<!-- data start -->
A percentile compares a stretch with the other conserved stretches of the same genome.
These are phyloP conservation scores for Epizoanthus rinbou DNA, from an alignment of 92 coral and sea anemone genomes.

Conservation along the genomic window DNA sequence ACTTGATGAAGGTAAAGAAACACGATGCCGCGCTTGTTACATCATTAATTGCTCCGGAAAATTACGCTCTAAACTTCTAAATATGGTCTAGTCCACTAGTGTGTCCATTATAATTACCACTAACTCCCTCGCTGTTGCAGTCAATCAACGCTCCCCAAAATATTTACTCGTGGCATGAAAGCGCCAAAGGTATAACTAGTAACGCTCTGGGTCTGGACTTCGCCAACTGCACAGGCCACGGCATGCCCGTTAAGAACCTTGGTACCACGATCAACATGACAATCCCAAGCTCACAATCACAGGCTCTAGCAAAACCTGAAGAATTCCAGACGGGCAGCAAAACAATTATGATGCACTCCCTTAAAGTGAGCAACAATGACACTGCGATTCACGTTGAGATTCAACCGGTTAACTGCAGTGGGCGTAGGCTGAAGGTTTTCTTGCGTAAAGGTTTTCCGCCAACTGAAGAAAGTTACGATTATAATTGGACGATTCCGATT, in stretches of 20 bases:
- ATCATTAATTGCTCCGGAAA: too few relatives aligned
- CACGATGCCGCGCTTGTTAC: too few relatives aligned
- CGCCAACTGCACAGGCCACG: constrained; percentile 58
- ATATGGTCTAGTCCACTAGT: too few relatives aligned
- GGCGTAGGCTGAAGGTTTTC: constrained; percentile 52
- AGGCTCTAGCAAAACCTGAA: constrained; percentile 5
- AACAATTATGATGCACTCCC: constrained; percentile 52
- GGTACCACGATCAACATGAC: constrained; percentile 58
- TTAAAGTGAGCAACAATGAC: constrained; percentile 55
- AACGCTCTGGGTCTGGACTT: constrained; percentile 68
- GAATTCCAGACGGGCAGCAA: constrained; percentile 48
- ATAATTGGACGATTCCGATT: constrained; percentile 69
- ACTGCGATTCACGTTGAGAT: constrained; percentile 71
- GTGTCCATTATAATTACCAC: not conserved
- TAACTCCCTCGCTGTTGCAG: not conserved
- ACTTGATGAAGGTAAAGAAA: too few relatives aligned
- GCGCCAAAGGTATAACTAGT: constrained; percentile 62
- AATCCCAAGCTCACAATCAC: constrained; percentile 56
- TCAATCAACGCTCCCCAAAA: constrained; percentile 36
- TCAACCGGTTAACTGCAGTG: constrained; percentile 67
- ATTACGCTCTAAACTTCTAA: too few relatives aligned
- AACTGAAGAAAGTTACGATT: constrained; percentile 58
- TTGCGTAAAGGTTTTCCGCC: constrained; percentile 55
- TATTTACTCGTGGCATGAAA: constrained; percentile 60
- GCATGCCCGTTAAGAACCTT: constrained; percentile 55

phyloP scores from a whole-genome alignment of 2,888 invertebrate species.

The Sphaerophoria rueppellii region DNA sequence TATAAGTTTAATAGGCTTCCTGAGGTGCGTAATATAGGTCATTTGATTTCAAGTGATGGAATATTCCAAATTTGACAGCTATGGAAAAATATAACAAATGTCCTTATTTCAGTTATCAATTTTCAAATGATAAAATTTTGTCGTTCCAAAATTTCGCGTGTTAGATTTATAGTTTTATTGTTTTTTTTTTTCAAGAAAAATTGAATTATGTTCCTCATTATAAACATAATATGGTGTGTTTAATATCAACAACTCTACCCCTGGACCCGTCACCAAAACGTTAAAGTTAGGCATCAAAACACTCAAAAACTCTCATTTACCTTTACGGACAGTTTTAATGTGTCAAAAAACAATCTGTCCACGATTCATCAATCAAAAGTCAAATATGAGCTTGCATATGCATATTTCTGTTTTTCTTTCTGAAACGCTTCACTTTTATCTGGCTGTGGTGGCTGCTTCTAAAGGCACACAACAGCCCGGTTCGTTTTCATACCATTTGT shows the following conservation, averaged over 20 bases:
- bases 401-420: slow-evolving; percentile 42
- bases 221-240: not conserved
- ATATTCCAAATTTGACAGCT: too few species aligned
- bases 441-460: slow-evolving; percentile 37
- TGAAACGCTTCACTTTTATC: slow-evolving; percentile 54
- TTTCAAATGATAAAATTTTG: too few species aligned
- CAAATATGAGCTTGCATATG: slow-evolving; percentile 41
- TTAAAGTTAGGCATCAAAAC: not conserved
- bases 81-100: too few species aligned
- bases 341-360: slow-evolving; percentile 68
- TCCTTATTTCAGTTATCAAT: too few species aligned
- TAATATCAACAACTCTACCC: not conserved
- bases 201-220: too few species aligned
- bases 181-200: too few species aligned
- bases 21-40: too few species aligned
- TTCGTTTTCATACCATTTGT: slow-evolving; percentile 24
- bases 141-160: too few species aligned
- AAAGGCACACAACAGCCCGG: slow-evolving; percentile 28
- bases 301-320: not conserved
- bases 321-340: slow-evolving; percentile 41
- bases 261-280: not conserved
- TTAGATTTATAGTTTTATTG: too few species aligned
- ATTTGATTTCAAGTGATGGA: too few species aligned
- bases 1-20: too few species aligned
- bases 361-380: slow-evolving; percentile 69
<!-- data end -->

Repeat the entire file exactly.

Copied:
A percentile compares a stretch with the other conserved stretches of the same genome.
These are phyloP conservation scores for Epizoanthus rinbou DNA, from an alignment of 92 coral and sea anemone genomes.

Conservation along the genomic window DNA sequence ACTTGATGAAGGTAAAGAAACACGATGCCGCGCTTGTTACATCATTAATTGCTCCGGAAAATTACGCTCTAAACTTCTAAATATGGTCTAGTCCACTAGTGTGTCCATTATAATTACCACTAACTCCCTCGCTGTTGCAGTCAATCAACGCTCCCCAAAATATTTACTCGTGGCATGAAAGCGCCAAAGGTATAACTAGTAACGCTCTGGGTCTGGACTTCGCCAACTGCACAGGCCACGGCATGCCCGTTAAGAACCTTGGTACCACGATCAACATGACAATCCCAAGCTCACAATCACAGGCTCTAGCAAAACCTGAAGAATTCCAGACGGGCAGCAAAACAATTATGATGCACTCCCTTAAAGTGAGCAACAATGACACTGCGATTCACGTTGAGATTCAACCGGTTAACTGCAGTGGGCGTAGGCTGAAGGTTTTCTTGCGTAAAGGTTTTCCGCCAACTGAAGAAAGTTACGATTATAATTGGACGATTCCGATT, in stretches of 20 bases:
- ATCATTAATTGCTCCGGAAA: too few relatives aligned
- CACGATGCCGCGCTTGTTAC: too few relatives aligned
- CGCCAACTGCACAGGCCACG: constrained; percentile 58
- ATATGGTCTAGTCCACTAGT: too few relatives aligned
- GGCGTAGGCTGAAGGTTTTC: constrained; percentile 52
- AGGCTCTAGCAAAACCTGAA: constrained; percentile 5
- AACAATTATGATGCACTCCC: constrained; percentile 52
- GGTACCACGATCAACATGAC: constrained; percentile 58
- TTAAAGTGAGCAACAATGAC: constrained; percentile 55
- AACGCTCTGGGTCTGGACTT: constrained; percentile 68
- GAATTCCAGACGGGCAGCAA: constrained; percentile 48
- ATAATTGGACGATTCCGATT: constrained; percentile 69
- ACTGCGATTCACGTTGAGAT: constrained; percentile 71
- GTGTCCATTATAATTACCAC: not conserved
- TAACTCCCTCGCTGTTGCAG: not conserved
- ACTTGATGAAGGTAAAGAAA: too few relatives aligned
- GCGCCAAAGGTATAACTAGT: constrained; percentile 62
- AATCCCAAGCTCACAATCAC: constrained; percentile 56
- TCAATCAACGCTCCCCAAAA: constrained; percentile 36
- TCAACCGGTTAACTGCAGTG: constrained; percentile 67
- ATTACGCTCTAAACTTCTAA: too few relatives aligned
- AACTGAAGAAAGTTACGATT: constrained; percentile 58
- TTGCGTAAAGGTTTTCCGCC: constrained; percentile 55
- TATTTACTCGTGGCATGAAA: constrained; percentile 60
- GCATGCCCGTTAAGAACCTT: constrained; percentile 55

phyloP scores from a whole-genome alignment of 2,888 invertebrate species.

The Sphaerophoria rueppellii region DNA sequence TATAAGTTTAATAGGCTTCCTGAGGTGCGTAATATAGGTCATTTGATTTCAAGTGATGGAATATTCCAAATTTGACAGCTATGGAAAAATATAACAAATGTCCTTATTTCAGTTATCAATTTTCAAATGATAAAATTTTGTCGTTCCAAAATTTCGCGTGTTAGATTTATAGTTTTATTGTTTTTTTTTTTCAAGAAAAATTGAATTATGTTCCTCATTATAAACATAATATGGTGTGTTTAATATCAACAACTCTACCCCTGGACCCGTCACCAAAACGTTAAAGTTAGGCATCAAAACACTCAAAAACTCTCATTTACCTTTACGGACAGTTTTAATGTGTCAAAAAACAATCTGTCCACGATTCATCAATCAAAAGTCAAATATGAGCTTGCATATGCATATTTCTGTTTTTCTTTCTGAAACGCTTCACTTTTATCTGGCTGTGGTGGCTGCTTCTAAAGGCACACAACAGCCCGGTTCGTTTTCATACCATTTGT shows the following conservation, averaged over 20 bases:
- bases 401-420: slow-evolving; percentile 42
- bases 221-240: not conserved
- ATATTCCAAATTTGACAGCT: too few species aligned
- bases 441-460: slow-evolving; percentile 37
- TGAAACGCTTCACTTTTATC: slow-evolving; percentile 54
- TTTCAAATGATAAAATTTTG: too few species aligned
- CAAATATGAGCTTGCATATG: slow-evolving; percentile 41
- TTAAAGTTAGGCATCAAAAC: not conserved
- bases 81-100: too few species aligned
- bases 341-360: slow-evolving; percentile 68
- TCCTTATTTCAGTTATCAAT: too few species aligned
- TAATATCAACAACTCTACCC: not conserved
- bases 201-220: too few species aligned
- bases 181-200: too few species aligned
- bases 21-40: too few species aligned
- TTCGTTTTCATACCATTTGT: slow-evolving; percentile 24
- bases 141-160: too few species aligned
- AAAGGCACACAACAGCCCGG: slow-evolving; percentile 28
- bases 301-320: not conserved
- bases 321-340: slow-evolving; percentile 41
- bases 261-280: not conserved
- TTAGATTTATAGTTTTATTG: too few species aligned
- ATTTGATTTCAAGTGATGGA: too few species aligned
- bases 1-20: too few species aligned
- bases 361-380: slow-evolving; percentile 69